Bahaullah once again exhorts Samandar to remain steadfast against the lies of the Azalis, for God has also taken Mirza Mahdi Gilani, the Azali in Istanbul. This man had written a treatise against Bahaullah, to which Bahaullah’s Kitab-i Badi‘ was a reply. A second narrative depicts Mirza Mahdi’s pleadings with the angel of death. These stories, Bahaullah says, are told to console Samandar.
The text of Lawh-i Fu’ad is published in Bahaullah, Mubin 210–14 and Rosen, Collections 6:231–33. A sentence is translated in Shoghi Effendi, Promised 63. For further information on the tablet see Taherzadeh 3:87, Ishraq-Khavari, Ganj 192–93, Ishraq-Khavari, Da’irat 13:1961, 2071, 2073–74.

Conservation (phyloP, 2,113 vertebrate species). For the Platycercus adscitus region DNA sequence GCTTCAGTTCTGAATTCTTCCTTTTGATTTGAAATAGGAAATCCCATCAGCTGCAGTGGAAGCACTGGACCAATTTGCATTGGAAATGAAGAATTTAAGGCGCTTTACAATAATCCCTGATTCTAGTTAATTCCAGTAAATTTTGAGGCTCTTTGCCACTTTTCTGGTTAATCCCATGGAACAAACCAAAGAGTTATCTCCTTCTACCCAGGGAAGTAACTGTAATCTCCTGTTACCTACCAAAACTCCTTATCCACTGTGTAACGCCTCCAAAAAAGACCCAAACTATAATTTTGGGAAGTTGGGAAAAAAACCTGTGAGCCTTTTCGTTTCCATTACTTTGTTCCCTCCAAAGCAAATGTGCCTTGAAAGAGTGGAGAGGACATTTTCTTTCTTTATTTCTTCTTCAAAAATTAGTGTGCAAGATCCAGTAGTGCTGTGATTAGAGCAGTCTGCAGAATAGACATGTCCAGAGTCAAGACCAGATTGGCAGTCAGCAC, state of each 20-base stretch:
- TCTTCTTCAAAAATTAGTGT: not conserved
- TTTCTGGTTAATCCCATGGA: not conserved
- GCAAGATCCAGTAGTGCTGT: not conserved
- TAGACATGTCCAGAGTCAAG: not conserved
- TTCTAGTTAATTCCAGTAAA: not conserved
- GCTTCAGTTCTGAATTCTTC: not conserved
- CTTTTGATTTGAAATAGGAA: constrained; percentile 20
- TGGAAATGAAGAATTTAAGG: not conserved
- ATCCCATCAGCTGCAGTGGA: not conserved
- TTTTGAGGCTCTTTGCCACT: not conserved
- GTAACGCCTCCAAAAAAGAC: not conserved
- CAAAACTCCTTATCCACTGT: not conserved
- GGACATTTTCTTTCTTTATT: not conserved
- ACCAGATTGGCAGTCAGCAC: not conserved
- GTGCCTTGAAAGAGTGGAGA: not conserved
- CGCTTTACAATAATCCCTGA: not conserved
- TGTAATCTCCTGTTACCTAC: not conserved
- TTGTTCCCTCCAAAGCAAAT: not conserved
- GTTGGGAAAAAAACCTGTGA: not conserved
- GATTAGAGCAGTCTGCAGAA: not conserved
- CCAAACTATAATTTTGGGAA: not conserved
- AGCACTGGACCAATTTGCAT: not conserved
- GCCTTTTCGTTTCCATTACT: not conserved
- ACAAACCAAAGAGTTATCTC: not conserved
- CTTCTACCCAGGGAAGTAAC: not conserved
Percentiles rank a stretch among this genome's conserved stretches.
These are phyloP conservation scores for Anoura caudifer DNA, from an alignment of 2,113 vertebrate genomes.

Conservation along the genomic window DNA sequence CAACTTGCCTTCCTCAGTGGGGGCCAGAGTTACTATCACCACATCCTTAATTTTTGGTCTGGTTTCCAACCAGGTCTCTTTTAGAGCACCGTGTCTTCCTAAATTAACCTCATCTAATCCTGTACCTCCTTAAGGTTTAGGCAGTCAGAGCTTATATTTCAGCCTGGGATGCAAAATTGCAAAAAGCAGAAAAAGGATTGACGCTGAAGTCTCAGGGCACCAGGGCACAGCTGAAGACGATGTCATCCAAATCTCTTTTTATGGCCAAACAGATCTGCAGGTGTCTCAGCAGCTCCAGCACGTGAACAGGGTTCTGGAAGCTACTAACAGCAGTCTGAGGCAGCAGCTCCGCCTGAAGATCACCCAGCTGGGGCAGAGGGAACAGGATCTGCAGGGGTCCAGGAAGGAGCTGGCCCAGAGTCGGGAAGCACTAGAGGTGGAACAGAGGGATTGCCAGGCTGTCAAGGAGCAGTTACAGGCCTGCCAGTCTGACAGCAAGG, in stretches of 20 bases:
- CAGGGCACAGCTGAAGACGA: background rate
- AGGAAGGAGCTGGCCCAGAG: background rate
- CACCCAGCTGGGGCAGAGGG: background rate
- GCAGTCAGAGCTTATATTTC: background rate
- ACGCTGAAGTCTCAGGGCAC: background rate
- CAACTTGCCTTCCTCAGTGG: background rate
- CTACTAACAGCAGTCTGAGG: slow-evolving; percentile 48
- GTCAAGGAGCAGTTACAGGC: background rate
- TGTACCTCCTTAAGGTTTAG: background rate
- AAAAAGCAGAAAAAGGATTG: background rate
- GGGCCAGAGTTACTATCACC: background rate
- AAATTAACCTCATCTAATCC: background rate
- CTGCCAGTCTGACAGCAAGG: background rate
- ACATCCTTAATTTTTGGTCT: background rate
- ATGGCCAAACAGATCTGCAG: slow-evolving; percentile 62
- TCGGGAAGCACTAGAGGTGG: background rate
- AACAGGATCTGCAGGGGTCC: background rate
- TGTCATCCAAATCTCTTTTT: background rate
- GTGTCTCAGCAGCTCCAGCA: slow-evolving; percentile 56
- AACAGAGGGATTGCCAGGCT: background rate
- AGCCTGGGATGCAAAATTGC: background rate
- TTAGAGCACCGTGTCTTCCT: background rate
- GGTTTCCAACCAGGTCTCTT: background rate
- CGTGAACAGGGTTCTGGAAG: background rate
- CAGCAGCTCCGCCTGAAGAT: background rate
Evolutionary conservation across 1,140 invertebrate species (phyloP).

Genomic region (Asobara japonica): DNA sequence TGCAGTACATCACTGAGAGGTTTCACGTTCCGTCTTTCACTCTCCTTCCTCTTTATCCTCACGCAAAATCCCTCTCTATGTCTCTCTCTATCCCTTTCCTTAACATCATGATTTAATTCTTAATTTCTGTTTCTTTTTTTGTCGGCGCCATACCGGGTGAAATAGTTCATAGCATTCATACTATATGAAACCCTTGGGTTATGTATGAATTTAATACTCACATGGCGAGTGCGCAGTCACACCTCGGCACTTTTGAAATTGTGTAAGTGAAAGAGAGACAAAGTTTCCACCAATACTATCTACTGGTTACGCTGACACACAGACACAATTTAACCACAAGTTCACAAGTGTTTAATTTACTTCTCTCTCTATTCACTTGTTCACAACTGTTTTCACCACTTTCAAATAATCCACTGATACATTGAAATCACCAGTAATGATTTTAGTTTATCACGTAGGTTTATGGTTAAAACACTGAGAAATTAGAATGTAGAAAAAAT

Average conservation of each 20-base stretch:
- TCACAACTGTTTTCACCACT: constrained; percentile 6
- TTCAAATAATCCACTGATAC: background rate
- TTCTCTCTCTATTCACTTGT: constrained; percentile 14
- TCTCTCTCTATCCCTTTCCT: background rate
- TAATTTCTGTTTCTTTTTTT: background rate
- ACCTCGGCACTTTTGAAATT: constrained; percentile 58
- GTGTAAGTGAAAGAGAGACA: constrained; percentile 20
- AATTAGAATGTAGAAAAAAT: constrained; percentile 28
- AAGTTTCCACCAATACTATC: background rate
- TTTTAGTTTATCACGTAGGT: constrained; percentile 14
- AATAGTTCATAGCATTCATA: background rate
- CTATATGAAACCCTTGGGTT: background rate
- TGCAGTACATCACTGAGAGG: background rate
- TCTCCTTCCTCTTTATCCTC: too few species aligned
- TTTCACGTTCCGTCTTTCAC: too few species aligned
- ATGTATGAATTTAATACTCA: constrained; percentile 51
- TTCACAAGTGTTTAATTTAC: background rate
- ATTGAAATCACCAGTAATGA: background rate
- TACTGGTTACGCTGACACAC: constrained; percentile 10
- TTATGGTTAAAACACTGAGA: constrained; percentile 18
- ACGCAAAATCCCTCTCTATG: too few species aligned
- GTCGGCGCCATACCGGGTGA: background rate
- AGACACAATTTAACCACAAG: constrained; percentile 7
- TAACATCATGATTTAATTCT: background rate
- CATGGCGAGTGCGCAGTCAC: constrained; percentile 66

The Last Years of the Ottoman Empire
In 1876 the loose group of reformist exiled intellectuals and politicians known as the Young Ottomans had succeeded in deposing ‘Abd al-‘Aziz on grounds of misgovernment and madness. The result was a brief period of constitutional government—and, in distant ‘Akka, the release of Bahaullah from strict confinement within the city. ‘Abd al-‘Aziz was succeeded by his nephew, the young Murad V, who was himself deposed three months later when he proved to be a drunkard and mentally incapable. The reformers turned to his younger brother ‘Abd al-Hamid (Abdülhamid), who thus became the thirty-sixth Ottoman Sultan.